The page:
By Charity Bishop

I wonder what Marie Antoinette thought, the first time she cracked open her brand new copy of Les Liaisons Dangereuses, the most scandalous novel in France. She even had it bound in black without a title so no one would know she was reading it! No doubt she devoured it, discussed it with her friends in whispers, and felt satisfaction at the end, when its scheming two seducers and “life-ruiners” meet their ends.

It’s written as a series of scheming letters between friends. The villainous Madame de Merteuil desires revenge on her former lover by arranging the seduction of his bride to be, the innocent, sweet, virginal Cecile Volanges. She entreats her friend and former lover Valmont to take up the scheme, but he soon becomes interested in seeing if he can convince a woman faithful to her husband, Madame de Tourvel, to abandon her vows and fall in love with him “against her will.” The two wreak havoc on everyone around them, before fate robs them of their intended outcomes. It puts one of them in the ground and casts the other one out of society forever.

Though salacious, this story intrigues me—though more on-screen in the gorgeous adaptation starring Glenn Close (Madame de Merteuil), Michelle Pheiffer (Madame de Tourvel), Uma Thurman (Cecile) and John Malcovich (Valmont) than in the book of letters. There is another version starring Colin Firth and Annette Benning, but Glenn Close’s provocative, diabolical performance is hard to beat. She schemes, connives, wears two faces to her friends and her enemies, and proves herself in every way untrustworthy, while engaging in a dance of sexual tension with Valmont in which people’s hearts get crushed underfoot—and, she loses hers just as Valmont loses his—both figuratively (against his intentions, he falls in love with his prey) and literally (when stabbed through the heart, he dies beneath a bridge).

Valmont goes to substantial lengths to convince the skeptical but idealistic Madame de Tourvel that despite his reputation as a shameless cad and womanizer, he has a generous and sincere heart. It is only after he appears to prove himself by refusing to take her virtue (though it was there for the offering) that he convinces her, but it also fills him with disgust—anger at himself for what he felt, anger at her innocence, anger at the trap he has caught himself in, especially when he must seduce her and break her heart. Because for once, he is not genuine in his harsh words. He takes no pleasure in the pain his callous reveal brings her. He says them to win his bet. To prove to everyone that he, Valmont, is incapable of love. Above it. Except he isn’t. He storms off to Madame de Merteuil to claim his prize (her in his bed) and seeing the infatuation he has for another woman, she refuses. Valmont won their wager but lost everything, including the woman he cannot admit to himself he loves.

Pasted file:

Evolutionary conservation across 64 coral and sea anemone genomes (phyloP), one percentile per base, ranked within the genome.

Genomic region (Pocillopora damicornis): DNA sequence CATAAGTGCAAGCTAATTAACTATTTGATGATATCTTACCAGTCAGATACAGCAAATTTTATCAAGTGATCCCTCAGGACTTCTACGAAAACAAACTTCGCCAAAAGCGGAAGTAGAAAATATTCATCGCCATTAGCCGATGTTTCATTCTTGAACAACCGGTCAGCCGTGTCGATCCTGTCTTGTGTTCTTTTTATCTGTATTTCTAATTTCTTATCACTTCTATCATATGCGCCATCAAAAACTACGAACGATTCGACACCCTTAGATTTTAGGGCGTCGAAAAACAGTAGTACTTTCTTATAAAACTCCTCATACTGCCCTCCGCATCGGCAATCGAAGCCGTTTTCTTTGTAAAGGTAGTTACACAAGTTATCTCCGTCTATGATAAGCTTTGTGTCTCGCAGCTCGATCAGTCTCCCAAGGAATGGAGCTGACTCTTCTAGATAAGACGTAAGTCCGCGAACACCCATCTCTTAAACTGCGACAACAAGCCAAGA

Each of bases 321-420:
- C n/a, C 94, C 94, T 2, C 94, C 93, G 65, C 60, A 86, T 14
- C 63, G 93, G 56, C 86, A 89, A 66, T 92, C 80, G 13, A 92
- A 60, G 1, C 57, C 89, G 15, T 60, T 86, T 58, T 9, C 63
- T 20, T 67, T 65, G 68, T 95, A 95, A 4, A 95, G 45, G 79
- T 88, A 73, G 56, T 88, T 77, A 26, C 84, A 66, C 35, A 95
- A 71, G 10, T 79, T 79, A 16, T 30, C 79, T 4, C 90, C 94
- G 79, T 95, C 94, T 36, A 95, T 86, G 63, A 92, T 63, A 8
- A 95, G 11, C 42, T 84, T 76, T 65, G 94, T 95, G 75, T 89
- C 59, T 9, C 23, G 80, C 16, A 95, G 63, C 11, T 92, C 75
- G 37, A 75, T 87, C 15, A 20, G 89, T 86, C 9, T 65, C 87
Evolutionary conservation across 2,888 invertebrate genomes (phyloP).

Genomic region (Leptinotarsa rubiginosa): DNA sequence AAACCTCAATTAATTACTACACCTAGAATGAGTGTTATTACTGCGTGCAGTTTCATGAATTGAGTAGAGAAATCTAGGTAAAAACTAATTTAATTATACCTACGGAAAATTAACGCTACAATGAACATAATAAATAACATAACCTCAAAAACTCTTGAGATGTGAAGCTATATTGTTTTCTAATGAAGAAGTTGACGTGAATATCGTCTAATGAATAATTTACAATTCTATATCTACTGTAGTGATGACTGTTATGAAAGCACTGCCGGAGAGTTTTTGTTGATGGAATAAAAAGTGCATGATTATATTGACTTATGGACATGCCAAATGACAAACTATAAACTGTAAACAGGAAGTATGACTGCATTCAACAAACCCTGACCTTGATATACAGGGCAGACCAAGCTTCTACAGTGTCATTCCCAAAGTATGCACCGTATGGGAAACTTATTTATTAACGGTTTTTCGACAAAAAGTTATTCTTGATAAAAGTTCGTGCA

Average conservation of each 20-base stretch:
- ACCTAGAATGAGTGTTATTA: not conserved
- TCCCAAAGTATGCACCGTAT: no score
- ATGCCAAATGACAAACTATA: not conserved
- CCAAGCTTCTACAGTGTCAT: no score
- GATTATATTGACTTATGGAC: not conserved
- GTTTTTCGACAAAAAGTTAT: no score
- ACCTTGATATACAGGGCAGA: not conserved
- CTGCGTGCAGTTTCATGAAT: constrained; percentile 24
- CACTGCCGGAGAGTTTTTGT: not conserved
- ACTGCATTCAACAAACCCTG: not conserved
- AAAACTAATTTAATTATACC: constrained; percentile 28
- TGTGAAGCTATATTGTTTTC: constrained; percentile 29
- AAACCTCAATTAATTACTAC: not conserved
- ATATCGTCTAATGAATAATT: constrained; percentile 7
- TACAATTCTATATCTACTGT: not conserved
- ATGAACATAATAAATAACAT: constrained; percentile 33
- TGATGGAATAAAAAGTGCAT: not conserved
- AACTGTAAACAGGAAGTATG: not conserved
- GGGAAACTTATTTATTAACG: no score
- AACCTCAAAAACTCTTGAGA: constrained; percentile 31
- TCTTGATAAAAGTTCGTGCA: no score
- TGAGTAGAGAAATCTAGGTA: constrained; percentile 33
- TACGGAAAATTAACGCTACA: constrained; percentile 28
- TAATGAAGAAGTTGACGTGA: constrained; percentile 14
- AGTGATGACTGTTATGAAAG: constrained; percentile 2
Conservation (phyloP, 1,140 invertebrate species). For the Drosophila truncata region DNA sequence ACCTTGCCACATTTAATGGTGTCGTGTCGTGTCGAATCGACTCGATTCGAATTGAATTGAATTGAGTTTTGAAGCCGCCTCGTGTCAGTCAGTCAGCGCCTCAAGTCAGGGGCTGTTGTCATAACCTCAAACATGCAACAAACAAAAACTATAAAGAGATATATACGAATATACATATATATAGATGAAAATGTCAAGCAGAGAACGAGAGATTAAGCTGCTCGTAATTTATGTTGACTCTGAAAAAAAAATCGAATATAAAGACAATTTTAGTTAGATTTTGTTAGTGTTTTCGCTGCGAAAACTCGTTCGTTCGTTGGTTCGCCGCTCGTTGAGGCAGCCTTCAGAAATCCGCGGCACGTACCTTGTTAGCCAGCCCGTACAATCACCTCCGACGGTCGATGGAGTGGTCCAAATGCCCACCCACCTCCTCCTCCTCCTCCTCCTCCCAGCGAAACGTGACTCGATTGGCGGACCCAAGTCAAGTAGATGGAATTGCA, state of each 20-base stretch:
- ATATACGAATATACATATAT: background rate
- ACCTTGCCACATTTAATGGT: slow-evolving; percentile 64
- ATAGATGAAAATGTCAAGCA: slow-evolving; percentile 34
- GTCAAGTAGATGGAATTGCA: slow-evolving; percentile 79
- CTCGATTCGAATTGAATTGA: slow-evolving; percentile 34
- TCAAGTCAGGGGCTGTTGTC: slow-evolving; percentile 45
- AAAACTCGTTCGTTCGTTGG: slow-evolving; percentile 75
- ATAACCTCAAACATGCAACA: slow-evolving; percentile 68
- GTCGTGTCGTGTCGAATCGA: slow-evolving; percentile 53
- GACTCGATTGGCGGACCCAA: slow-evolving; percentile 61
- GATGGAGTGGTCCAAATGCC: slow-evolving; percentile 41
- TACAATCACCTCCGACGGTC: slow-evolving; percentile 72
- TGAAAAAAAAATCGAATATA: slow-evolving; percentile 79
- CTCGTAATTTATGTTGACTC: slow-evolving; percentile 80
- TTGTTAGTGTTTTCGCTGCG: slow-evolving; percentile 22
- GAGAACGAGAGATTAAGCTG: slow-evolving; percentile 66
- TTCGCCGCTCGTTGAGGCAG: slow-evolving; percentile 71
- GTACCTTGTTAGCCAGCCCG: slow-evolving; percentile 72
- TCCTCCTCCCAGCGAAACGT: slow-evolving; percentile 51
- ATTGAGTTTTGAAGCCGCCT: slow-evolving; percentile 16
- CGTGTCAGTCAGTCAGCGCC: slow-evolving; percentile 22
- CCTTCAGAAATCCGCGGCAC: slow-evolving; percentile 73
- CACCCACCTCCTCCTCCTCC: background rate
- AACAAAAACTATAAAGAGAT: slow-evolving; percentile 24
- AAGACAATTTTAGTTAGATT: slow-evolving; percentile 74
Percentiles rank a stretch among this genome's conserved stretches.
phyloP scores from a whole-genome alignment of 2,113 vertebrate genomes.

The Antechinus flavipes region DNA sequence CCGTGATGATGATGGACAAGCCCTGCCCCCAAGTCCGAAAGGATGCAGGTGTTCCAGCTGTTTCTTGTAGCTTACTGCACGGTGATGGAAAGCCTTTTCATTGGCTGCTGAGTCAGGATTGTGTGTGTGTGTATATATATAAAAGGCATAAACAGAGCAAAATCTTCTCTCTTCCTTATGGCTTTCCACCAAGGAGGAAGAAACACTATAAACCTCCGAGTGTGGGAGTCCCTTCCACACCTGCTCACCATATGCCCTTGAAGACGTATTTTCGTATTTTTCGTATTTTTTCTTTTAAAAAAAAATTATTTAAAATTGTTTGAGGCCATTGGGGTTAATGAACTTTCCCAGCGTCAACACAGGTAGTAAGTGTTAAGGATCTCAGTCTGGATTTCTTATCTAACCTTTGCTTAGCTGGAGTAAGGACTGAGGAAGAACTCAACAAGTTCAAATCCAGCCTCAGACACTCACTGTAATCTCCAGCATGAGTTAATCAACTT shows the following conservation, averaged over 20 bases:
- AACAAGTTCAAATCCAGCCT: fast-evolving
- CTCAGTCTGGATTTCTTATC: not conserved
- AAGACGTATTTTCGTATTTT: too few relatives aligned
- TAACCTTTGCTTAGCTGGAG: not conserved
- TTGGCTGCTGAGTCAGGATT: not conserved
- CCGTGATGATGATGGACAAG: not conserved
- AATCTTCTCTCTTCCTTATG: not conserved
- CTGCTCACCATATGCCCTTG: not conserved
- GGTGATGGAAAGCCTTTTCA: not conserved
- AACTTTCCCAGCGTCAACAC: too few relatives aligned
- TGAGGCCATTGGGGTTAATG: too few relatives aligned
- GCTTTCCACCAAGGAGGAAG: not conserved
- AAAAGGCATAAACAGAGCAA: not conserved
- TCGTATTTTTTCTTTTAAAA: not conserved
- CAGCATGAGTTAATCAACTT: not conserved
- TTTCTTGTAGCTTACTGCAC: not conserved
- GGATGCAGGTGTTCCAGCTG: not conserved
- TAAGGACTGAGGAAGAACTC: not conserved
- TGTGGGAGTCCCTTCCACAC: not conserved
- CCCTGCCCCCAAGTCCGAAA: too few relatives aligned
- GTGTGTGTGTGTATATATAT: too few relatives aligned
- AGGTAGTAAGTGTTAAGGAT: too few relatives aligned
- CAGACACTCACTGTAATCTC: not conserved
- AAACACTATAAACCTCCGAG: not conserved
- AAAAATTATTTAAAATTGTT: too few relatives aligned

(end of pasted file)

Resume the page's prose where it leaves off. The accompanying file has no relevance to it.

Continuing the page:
One might wonder why I like a story fraught with sexual deviancy, but I like how the letters and the story never once pretend these people are anything other than awful. It arouses no sympathy for them, it shows them as callous with each other’s hearts and lives, and it repays them for their “sins” by robbing them of what they covet most in life—each other. As a friend who watched it with me one afternoon said, “If they had just gone to bed together, they might have saved everyone else a lot of trouble!” But they are so wicked and scheming, they can’t even understand their own deeper feelings for each other until it’s too late!

The novel does not go into much detail in terms of the lavish world around them, but the screenplay offers a decadent and sinful world of Georgian luxuries, from Valmont’s immaculate waistcoats and cravats to the silk gowns, trays of bonbons and treats that would make Marie Antoinette salivate. The acting is sublime. Malcovich takes the role Alan Rickman made infamous on the stage and breathes sinister life into it. The script follows the book with only a few deviations, including a different but no less impacting ending. At the end of the novel, Madame de Merteuil comes down with smallpox. This robs her of her beauty and her sight around the same time an incriminating letter to Valmont exposes her evil scheme to society. She loses her place in it, her beauty, and her sexual appeal. The film ends with her wiping off her makeup after being publically shunned—symbolically wiping away the mask she has worn for so long to reveal her true face. Because of her appearance of goodness, of benevolence, of compassion, and of fine intentions, she had power—but now everyone sees her true self, the monster beneath the sweet smile. She has no more need to wear her powder. The truth has destroyed her and made her undesirable, not only to men but also to women. “The wages of sin are death,” literally and spiritually in Valmont’s case and symbolically with hers.

It’s rare a story explores people without a “good side,” but Madame de Merteuil and Valmont remind the reader and reviewer that deceit can be the most dangerous passion of all.

ABOUT THE AUTHOR: Charity Bishop devotes her free time to eating chocolate, debating theology with her friends, researching the Tudors and writing novels about them, caring for her beloved cats, running a MBTI typing blog, writing books, blogging, and searching for spiritual truth in all aspects of life.